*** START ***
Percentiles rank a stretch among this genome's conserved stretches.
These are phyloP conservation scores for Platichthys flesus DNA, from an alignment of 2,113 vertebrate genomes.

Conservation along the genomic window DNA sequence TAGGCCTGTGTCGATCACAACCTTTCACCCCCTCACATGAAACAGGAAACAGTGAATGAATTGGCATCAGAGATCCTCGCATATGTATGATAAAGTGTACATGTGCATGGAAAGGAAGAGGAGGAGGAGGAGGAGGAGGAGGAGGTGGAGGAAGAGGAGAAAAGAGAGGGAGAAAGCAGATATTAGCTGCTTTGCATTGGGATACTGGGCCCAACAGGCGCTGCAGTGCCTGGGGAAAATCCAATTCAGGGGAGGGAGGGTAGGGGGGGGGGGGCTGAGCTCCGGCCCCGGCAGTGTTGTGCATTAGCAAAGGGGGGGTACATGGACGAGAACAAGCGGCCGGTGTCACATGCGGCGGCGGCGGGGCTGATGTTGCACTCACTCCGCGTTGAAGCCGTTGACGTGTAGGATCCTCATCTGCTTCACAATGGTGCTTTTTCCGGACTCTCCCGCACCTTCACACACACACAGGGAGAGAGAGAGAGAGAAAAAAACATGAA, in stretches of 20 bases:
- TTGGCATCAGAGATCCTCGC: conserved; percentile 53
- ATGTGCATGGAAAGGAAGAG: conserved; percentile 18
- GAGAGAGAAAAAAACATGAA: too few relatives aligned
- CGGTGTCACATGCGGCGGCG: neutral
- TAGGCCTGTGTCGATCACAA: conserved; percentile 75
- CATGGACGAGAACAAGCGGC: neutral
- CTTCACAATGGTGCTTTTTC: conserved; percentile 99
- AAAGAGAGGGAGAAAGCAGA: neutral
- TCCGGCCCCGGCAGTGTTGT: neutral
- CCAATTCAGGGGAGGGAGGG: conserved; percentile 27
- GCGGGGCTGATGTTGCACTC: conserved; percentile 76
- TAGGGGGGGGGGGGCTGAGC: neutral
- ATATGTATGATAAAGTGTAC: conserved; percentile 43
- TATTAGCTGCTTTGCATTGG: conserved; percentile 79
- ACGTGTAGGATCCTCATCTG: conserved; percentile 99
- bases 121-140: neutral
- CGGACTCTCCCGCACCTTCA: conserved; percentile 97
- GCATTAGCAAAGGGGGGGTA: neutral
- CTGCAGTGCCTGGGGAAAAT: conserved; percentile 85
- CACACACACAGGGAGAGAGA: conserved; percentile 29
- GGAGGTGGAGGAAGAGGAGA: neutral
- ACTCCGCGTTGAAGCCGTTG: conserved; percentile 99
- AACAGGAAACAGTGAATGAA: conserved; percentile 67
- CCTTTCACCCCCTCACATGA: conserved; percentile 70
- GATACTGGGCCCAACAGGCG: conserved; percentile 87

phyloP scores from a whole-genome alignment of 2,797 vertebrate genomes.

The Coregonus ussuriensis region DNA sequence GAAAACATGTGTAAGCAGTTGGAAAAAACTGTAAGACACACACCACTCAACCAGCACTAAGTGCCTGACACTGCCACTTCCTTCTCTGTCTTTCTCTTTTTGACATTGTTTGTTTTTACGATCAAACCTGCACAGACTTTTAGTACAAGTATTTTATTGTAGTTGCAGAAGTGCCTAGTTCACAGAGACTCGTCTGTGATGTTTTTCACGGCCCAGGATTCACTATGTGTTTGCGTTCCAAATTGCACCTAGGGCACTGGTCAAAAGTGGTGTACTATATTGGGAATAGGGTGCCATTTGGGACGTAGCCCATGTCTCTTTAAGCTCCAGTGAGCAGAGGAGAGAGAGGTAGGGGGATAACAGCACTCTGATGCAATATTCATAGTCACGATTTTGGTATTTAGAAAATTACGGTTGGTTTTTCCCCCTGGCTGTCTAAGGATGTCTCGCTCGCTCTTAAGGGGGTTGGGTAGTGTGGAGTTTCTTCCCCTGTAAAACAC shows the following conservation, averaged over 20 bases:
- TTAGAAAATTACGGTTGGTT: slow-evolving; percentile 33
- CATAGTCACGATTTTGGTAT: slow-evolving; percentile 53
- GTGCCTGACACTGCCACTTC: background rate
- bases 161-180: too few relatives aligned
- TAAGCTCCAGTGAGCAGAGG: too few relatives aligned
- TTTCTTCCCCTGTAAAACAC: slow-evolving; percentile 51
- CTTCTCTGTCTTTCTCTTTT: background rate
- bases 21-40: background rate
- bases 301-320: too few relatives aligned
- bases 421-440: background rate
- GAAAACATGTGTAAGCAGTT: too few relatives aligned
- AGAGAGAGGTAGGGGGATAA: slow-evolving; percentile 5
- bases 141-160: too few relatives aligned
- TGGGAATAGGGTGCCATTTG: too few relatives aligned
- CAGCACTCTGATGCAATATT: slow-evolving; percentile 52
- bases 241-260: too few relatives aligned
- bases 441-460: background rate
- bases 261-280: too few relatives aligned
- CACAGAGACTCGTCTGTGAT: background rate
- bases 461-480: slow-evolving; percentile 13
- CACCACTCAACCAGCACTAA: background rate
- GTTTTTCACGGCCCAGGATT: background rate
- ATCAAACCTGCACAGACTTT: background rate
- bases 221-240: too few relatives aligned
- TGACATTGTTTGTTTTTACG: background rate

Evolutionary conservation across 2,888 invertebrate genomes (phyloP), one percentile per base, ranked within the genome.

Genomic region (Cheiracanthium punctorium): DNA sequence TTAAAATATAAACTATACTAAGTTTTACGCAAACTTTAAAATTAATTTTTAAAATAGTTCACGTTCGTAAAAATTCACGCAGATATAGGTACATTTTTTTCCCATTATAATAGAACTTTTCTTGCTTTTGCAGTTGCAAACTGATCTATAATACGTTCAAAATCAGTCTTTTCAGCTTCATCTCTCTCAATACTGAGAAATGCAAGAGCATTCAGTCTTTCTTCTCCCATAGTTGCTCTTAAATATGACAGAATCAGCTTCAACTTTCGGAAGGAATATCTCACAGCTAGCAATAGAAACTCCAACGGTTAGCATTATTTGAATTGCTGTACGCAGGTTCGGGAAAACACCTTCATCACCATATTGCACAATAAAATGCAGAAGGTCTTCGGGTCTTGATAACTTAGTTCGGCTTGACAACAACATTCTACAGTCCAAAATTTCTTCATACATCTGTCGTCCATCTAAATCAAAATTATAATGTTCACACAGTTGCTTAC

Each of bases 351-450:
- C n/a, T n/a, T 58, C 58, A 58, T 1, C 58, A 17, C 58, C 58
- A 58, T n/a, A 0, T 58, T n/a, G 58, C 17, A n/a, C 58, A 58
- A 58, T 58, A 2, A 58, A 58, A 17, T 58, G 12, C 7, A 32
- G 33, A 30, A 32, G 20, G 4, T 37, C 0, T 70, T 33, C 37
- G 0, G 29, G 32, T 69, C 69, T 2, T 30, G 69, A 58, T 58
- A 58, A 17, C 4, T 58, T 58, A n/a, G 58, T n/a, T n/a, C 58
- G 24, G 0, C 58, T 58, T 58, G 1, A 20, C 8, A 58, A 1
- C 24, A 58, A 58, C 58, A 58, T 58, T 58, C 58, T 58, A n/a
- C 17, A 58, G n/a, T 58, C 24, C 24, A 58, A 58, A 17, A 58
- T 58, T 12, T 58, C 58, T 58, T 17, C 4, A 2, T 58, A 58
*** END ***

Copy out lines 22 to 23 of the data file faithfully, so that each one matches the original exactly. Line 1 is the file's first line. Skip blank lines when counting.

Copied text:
- CTGCAGTGCCTGGGGAAAAT: conserved; percentile 85
- CACACACACAGGGAGAGAGA: conserved; percentile 29